Center for Creative Energy



Connecting Art and Science for the 21st Century

Lillian and I just returned from the National Art Education Association national convention in Seattle, Washington. While there we shared Art/Science Fusion with museum and school educators from around the nation, and came home feeling confident that this program is aligning positively with the national conversation about education. There were lots of discussions about collaboration, making interdisciplinary connections in our curriculum, and about what skills young learners will need as they progress into the 21st century. What was most apparent to me is that educators have to keep pushing at boundaries and barriers in order to make real progress in education. Below are some inspiring highlights from our trip.

Artists as Thinkers and Collaborators: Mark Dion’s Neukon Vivarium

Neukon Vivarium, an installation located in the middle of Seattle,  is a dead Hemlock tree sustaining an entire ecosystem as if  it had been left in the forest to decay. The work is stunning in the middle of the city, as is the immense effort it takes fo r humans to recreate the conditions necessary for this natural process to happen in an urban area. The ecosystem in this artificial space thrives because it is constantly cared for by a staff in totally stable conditions within a custom built greenhouse.  Think of how the earth could continue to thrive if we cared for it as carefully as this work (which happens to be part of the collection at the Seattle Art Museum)!  Think of how the earth might thrive if we simply left it alone.

Are either of these options a possibility? What role do humans play in sustaining and destroying the environment? What is our place in nature? These questions are important points of departure for our programs at the Center for Creative Energy.

Education in the next century: 21st Century Skills

With technology, digital media, and science changing rapidly it becomes more pressing everyday to ensure that students are coming away from their school years as adaptable, creative, and critical thinking citizens. A vast number of educators have expressed their concerns with No Child Left Behind and the emphasis that legislation places upon standardized testing at the expense of meaningful learning. As that legislation comes up for re-authorization educators must be prepared to articulate what we envision education to be, and what policies will best help us to make those visions a reality.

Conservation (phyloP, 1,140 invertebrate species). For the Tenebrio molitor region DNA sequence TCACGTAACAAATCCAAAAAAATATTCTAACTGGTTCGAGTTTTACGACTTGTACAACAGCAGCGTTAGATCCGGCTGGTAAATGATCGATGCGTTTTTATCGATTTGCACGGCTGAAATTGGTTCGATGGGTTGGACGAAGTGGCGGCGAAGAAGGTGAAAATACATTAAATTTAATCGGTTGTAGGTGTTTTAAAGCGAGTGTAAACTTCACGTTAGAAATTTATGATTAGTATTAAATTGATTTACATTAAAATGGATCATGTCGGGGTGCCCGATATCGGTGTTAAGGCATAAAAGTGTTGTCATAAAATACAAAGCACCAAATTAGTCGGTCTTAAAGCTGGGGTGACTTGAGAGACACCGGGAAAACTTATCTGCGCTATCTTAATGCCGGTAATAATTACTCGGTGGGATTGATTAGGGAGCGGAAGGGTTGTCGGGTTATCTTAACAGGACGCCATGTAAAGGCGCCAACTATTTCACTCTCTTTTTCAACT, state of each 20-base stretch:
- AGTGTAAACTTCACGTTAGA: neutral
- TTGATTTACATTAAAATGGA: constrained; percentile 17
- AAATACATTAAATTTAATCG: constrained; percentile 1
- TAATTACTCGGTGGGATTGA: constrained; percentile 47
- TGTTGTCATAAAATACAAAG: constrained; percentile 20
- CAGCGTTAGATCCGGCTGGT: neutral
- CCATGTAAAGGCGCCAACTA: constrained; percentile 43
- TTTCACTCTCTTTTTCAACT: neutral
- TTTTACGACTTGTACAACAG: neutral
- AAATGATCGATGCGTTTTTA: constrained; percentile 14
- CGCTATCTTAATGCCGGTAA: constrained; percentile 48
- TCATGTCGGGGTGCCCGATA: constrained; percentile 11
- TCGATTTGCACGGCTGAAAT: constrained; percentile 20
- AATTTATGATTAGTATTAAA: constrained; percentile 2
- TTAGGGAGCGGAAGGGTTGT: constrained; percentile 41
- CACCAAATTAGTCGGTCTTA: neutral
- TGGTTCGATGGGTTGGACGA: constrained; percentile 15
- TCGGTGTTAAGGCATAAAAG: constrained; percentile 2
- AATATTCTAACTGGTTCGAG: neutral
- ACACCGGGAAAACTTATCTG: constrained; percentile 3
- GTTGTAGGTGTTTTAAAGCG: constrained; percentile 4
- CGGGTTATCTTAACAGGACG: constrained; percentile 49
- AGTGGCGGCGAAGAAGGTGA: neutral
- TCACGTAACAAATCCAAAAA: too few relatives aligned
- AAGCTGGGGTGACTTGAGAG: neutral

An interesting advocacy initiative called 21st Century Skills re-imagines what knowledge and abilities are necessary to live successfully in the 21st century. 21st Century Skills places equal emphasis on building factual knowledge and on developing creativity, critical thinking, communication, and collaboration skills. This approach is exciting because it prompts us to think about education from a fresh perspective. Think about this: 

How could we help children develop creativity, critical thinking, communication, and collaboration skills through our curriculum?

How would doing so change the way we approach curriculum design?

These are just some of the questions that were floating around in my mind as I wandered Puget Sound. Now that I am back in San Angelo, it’s time put these questions to work by developing quality programs for our students.

In the next few weeks we’ll be focusing more on education policy, as well as keeping you updated with what’s happening with Art/Science Fusion! As always, comments, new ideas, and suggestions are welcome.

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